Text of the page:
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Snakes (gata) in Samoa!

April 11, 2011

Ramphotyphlops braminus

Snakes in Samoa? You bet. Two kinds, one right here on Tutuila Island and the other on Ta’u Island. Also fortunately, neither is poisonous, both mind their own business, and they are no threat to anyone. On Tutuila, we have an unusually small black snake that looks like an odd earthworm about 6 inches long. A closer inspection reveals that it has tiny scales (see close-up photo). It’s called the Australoasian blindsnake (Ramphotyphlops braminus), because it has almost no eyes and it burrows through the soil. This secretive nocturnal snake is occasionally found by someone digging in their garden. It eats small soil creatures like termites and insect larvae. This harmless snake is widely distributed around the world, but it is not native to our islands. It was probably introduced here when its eggs were carried in the soil attached to some imported plants or machinery. In 1993, it was found in the Tafuna area. Others have been found in the Pago Pago and Alega.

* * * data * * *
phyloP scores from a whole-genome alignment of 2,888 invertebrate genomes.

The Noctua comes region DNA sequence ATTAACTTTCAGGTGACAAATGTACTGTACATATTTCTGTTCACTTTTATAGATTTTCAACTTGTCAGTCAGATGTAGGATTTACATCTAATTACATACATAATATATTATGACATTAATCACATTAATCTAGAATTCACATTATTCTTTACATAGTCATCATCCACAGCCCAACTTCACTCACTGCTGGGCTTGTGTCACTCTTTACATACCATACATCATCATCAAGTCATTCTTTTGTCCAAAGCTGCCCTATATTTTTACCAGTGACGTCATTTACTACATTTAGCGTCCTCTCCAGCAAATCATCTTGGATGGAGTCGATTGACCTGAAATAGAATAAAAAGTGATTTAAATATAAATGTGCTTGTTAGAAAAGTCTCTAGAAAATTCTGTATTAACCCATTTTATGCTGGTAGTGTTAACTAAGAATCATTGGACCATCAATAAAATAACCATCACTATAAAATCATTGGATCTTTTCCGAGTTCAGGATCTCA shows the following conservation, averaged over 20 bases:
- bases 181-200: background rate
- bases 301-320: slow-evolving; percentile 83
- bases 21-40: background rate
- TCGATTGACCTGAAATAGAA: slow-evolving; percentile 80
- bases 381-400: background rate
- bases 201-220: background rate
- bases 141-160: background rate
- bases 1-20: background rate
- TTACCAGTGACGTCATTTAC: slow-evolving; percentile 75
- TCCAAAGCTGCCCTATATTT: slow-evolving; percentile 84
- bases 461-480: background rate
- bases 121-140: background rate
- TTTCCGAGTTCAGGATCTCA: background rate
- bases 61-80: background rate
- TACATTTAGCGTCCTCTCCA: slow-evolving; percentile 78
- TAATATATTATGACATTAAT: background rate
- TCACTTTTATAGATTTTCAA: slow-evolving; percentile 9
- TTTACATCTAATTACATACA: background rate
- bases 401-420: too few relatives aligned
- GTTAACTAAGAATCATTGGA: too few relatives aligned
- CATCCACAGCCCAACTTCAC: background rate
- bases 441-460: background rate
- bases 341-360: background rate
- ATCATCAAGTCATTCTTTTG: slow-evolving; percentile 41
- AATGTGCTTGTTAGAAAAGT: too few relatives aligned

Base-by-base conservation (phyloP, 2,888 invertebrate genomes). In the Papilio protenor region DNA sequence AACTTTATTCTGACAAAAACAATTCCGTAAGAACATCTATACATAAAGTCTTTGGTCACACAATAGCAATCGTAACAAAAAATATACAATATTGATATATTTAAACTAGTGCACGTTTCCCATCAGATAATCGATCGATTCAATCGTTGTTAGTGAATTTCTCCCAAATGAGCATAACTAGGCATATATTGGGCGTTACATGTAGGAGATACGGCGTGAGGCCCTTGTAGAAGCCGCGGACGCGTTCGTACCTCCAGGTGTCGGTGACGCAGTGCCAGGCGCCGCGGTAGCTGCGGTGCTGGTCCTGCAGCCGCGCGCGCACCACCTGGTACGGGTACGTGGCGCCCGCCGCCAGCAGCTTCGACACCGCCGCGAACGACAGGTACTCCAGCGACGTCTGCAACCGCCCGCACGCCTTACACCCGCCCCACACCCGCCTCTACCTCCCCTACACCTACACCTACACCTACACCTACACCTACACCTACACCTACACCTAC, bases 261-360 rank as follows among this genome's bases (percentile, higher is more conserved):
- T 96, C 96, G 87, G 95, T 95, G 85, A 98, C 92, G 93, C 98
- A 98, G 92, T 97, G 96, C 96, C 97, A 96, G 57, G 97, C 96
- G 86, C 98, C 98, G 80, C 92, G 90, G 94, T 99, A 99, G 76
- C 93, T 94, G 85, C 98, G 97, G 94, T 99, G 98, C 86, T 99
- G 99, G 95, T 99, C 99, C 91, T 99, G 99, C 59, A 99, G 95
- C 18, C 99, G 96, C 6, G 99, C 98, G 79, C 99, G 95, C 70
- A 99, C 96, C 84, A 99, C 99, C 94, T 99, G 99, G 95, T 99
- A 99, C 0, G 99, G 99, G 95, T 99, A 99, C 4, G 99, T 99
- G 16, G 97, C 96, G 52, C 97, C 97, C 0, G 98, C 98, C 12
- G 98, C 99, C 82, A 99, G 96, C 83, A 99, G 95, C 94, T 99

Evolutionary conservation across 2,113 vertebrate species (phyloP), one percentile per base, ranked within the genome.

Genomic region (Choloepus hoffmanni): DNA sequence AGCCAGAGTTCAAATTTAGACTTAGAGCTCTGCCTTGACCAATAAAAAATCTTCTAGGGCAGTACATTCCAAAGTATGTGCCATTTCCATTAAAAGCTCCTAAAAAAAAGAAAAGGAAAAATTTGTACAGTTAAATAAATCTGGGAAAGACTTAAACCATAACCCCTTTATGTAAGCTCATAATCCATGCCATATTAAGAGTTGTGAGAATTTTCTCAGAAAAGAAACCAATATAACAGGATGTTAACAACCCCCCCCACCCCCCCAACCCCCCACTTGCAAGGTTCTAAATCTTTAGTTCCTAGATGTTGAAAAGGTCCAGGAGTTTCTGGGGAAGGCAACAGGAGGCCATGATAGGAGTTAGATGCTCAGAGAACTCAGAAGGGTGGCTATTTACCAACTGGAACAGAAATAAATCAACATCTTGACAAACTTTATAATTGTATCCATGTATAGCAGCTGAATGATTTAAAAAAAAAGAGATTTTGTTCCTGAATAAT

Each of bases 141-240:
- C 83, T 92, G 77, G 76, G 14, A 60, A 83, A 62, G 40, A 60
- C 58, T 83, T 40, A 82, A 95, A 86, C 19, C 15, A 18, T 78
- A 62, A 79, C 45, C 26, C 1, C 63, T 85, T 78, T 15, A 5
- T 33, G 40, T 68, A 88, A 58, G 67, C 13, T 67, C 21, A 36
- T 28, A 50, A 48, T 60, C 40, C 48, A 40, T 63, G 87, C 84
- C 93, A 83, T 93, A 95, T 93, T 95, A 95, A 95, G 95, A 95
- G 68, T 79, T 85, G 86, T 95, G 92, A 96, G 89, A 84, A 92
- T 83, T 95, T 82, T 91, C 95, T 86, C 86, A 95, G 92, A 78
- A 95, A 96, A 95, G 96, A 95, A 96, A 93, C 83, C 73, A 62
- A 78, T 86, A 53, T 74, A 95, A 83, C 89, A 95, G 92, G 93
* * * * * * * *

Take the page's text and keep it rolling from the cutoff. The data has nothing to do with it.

The other snake found infrequently on Ta’u Island is the gata or Pacific boa (Candoia bibroni). It also occurs in western Samoa. At one time it inhabited Tutuila Island (its bones were found there) but it went extinct for unknown reasons. On Ofu, an older resident remembers seeing one there when he was a child. The Pacific boa is more commonly found on islands closer to Indonesia; American Samoa appears to be the eastward limit of its distribution. Rather than being a native species here, it is thought to have been introduced by early Polynesians. It can grow to a respectable length of 3 to 6 feet and is tan or darkly colored, but its coloration can be variable. This species is usually found in forests, it is active mainly at night, and it probably eats lizards, rats, and small birds and bird eggs.

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